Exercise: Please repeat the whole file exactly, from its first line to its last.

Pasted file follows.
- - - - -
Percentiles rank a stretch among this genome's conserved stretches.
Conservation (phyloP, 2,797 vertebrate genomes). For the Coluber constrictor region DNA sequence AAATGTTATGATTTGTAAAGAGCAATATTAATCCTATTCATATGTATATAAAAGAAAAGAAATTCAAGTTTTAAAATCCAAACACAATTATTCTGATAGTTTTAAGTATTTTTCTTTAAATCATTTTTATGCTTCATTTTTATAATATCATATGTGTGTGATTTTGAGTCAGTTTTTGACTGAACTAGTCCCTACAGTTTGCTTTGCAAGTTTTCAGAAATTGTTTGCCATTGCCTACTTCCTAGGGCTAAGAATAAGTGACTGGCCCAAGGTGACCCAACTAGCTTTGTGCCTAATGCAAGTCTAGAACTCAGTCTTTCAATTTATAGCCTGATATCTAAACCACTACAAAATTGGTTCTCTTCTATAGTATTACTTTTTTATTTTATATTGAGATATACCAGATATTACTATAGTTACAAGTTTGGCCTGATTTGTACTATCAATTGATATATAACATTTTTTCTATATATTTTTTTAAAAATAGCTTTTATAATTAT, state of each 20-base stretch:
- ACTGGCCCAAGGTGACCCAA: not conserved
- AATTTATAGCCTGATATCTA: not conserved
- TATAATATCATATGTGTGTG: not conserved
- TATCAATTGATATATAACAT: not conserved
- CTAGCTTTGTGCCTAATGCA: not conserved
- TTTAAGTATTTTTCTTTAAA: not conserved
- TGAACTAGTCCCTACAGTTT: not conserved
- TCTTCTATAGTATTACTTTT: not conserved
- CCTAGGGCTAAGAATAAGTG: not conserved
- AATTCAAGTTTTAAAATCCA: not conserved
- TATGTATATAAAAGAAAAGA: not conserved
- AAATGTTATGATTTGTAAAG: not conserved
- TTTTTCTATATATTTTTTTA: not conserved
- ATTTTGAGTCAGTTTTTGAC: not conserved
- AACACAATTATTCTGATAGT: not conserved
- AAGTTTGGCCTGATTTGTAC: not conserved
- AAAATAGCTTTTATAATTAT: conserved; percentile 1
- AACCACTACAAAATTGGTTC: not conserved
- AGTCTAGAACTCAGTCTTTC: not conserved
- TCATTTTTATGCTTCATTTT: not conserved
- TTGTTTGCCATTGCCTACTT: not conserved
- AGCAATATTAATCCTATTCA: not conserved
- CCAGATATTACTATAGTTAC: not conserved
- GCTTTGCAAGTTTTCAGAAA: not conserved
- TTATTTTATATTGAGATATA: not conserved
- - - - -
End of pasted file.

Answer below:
Percentiles rank a stretch among this genome's conserved stretches.
Conservation (phyloP, 2,797 vertebrate genomes). For the Coluber constrictor region DNA sequence AAATGTTATGATTTGTAAAGAGCAATATTAATCCTATTCATATGTATATAAAAGAAAAGAAATTCAAGTTTTAAAATCCAAACACAATTATTCTGATAGTTTTAAGTATTTTTCTTTAAATCATTTTTATGCTTCATTTTTATAATATCATATGTGTGTGATTTTGAGTCAGTTTTTGACTGAACTAGTCCCTACAGTTTGCTTTGCAAGTTTTCAGAAATTGTTTGCCATTGCCTACTTCCTAGGGCTAAGAATAAGTGACTGGCCCAAGGTGACCCAACTAGCTTTGTGCCTAATGCAAGTCTAGAACTCAGTCTTTCAATTTATAGCCTGATATCTAAACCACTACAAAATTGGTTCTCTTCTATAGTATTACTTTTTTATTTTATATTGAGATATACCAGATATTACTATAGTTACAAGTTTGGCCTGATTTGTACTATCAATTGATATATAACATTTTTTCTATATATTTTTTTAAAAATAGCTTTTATAATTAT, state of each 20-base stretch:
- ACTGGCCCAAGGTGACCCAA: not conserved
- AATTTATAGCCTGATATCTA: not conserved
- TATAATATCATATGTGTGTG: not conserved
- TATCAATTGATATATAACAT: not conserved
- CTAGCTTTGTGCCTAATGCA: not conserved
- TTTAAGTATTTTTCTTTAAA: not conserved
- TGAACTAGTCCCTACAGTTT: not conserved
- TCTTCTATAGTATTACTTTT: not conserved
- CCTAGGGCTAAGAATAAGTG: not conserved
- AATTCAAGTTTTAAAATCCA: not conserved
- TATGTATATAAAAGAAAAGA: not conserved
- AAATGTTATGATTTGTAAAG: not conserved
- TTTTTCTATATATTTTTTTA: not conserved
- ATTTTGAGTCAGTTTTTGAC: not conserved
- AACACAATTATTCTGATAGT: not conserved
- AAGTTTGGCCTGATTTGTAC: not conserved
- AAAATAGCTTTTATAATTAT: conserved; percentile 1
- AACCACTACAAAATTGGTTC: not conserved
- AGTCTAGAACTCAGTCTTTC: not conserved
- TCATTTTTATGCTTCATTTT: not conserved
- TTGTTTGCCATTGCCTACTT: not conserved
- AGCAATATTAATCCTATTCA: not conserved
- CCAGATATTACTATAGTTAC: not conserved
- GCTTTGCAAGTTTTCAGAAA: not conserved
- TTATTTTATATTGAGATATA: not conserved